Those who say that we should abandon any progress made so far are letting their political prejudices get in the way of balanced analysis. We face huge risks at the moment of run-away national debt and the severe economic problems of Greece & Ireland spreading to other, larger, eurozone economies. If this happens in the next three to five years then, in order to save the British economy going the same way, large and painful cuts will have to be imposed.
    Anyone who believes in delaying the deficit reduction program awaiting times needs to demonstrate their vastly superior and robust economic forecasts. Otherwise they may simply be displaying their pushing for political populism and personal aggrandisement over sound stewardship of the Government’s finances and the Nation’s prosperity.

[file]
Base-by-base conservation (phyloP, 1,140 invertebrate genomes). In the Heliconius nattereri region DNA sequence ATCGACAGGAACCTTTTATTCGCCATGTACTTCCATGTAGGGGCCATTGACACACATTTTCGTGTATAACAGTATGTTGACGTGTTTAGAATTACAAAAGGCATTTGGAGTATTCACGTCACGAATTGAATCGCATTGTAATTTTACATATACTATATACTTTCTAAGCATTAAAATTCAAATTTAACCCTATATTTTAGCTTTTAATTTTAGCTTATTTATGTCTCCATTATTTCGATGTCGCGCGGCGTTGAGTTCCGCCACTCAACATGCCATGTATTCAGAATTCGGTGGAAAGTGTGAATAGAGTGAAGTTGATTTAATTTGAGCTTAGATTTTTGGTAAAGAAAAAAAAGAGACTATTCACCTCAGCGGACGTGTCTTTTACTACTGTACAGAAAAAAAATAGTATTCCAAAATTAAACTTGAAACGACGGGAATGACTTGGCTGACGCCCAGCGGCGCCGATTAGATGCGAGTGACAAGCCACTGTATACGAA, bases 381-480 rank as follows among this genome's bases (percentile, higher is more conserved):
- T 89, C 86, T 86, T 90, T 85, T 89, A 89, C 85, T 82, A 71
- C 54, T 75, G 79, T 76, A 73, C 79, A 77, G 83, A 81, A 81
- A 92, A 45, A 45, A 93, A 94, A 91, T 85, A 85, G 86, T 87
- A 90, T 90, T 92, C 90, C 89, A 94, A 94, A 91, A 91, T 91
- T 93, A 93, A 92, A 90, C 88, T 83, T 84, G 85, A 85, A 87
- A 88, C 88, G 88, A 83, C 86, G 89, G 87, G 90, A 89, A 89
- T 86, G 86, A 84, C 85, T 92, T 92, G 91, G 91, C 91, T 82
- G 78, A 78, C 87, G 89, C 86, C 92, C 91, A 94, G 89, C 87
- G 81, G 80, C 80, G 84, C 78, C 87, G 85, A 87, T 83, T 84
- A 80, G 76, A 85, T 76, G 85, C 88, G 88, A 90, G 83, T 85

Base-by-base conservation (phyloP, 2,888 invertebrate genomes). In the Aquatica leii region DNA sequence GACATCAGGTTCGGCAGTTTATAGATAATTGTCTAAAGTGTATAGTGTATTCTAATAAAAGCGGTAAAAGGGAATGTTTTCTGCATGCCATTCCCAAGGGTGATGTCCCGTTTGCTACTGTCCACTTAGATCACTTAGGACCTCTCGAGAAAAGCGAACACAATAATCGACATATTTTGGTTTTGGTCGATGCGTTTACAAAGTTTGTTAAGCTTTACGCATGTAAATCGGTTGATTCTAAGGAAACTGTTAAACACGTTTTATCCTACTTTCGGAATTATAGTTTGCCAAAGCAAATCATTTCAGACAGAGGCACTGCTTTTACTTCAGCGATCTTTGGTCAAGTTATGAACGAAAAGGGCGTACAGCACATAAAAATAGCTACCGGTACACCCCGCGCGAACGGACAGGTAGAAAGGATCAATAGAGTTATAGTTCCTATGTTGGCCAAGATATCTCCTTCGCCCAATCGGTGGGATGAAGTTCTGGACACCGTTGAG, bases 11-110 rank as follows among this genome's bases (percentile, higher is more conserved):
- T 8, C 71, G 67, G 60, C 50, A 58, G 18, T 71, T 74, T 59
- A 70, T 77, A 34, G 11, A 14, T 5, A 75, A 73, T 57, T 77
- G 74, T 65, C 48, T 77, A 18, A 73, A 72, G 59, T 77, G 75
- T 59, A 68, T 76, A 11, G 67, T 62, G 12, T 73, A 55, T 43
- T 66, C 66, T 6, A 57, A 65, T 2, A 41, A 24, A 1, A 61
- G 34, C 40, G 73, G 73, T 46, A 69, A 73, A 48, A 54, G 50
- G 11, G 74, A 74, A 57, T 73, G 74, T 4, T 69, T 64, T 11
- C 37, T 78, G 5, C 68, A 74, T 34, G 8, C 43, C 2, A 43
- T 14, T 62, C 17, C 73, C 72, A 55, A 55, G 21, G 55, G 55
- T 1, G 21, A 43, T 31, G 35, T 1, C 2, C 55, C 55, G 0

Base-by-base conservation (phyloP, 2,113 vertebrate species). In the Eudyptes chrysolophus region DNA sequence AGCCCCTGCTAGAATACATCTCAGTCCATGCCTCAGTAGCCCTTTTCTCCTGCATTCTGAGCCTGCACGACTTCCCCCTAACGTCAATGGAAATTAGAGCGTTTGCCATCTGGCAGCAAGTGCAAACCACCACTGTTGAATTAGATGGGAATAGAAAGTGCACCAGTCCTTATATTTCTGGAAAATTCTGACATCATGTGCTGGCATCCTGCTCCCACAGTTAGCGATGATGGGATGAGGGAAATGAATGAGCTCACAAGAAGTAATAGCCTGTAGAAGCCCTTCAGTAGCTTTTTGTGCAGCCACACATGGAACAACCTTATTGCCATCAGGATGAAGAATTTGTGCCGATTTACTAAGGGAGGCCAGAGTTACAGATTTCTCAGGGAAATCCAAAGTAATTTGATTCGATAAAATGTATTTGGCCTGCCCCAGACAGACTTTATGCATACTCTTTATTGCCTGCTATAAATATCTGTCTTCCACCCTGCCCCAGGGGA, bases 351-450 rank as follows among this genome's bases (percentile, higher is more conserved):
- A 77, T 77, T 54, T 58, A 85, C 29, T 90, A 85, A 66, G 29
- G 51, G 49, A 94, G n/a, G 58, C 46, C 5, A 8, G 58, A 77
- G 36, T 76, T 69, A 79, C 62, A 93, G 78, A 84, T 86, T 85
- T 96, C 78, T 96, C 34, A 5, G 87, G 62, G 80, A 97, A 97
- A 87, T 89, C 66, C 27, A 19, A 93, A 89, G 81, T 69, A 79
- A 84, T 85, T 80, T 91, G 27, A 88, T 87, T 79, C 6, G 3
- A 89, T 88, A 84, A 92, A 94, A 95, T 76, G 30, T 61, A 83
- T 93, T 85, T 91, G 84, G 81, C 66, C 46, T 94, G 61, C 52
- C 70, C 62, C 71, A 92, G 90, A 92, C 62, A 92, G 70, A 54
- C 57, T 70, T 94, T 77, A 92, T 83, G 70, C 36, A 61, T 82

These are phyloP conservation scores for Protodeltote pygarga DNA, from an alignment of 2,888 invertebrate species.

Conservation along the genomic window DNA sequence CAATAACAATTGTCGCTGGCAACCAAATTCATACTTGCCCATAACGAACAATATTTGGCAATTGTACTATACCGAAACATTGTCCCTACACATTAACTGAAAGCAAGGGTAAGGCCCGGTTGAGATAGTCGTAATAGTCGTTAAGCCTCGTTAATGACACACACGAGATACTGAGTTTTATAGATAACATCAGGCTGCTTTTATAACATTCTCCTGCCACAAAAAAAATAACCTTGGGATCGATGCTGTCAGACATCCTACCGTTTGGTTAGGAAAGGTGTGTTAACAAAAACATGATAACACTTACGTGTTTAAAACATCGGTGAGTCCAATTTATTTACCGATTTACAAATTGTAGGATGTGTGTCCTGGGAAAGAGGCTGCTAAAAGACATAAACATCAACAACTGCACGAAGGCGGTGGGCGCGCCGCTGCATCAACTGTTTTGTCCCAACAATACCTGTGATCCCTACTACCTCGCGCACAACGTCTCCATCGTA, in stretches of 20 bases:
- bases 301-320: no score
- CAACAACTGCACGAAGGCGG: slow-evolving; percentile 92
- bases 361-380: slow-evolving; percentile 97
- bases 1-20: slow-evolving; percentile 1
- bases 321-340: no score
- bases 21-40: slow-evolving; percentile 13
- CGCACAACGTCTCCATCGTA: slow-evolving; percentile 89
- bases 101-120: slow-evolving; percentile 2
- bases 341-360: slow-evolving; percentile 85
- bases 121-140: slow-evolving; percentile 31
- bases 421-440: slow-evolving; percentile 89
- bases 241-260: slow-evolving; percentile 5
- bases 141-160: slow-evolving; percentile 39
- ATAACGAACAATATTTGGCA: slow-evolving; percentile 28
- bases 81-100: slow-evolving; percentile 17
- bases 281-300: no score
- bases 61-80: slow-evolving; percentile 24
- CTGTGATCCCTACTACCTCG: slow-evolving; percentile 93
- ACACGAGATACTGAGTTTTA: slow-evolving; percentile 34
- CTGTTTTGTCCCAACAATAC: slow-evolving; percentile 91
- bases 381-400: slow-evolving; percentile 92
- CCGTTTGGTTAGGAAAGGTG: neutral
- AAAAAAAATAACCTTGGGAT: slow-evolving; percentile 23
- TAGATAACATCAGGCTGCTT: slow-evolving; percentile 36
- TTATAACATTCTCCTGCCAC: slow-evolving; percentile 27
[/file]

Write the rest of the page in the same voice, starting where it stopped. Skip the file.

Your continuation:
We should not forget that a the entire amount of the “cutbacks” in real terms (though not in nominal terms) are to eliminate the structural deficit of ¬£70bn that was acquired prior to the 2008 slump. The recession only added to this. We will not cut into this part of the deficit for another four or five years, even with a bit of fair economic fortune. the result is that Labour’s contribution to our forecast ¬£1.4bn national debt of 2014-15 could exceed ¬£600bn with compound interest. Each year of delay in tackling the issue will add around ¬£100bn to this debt.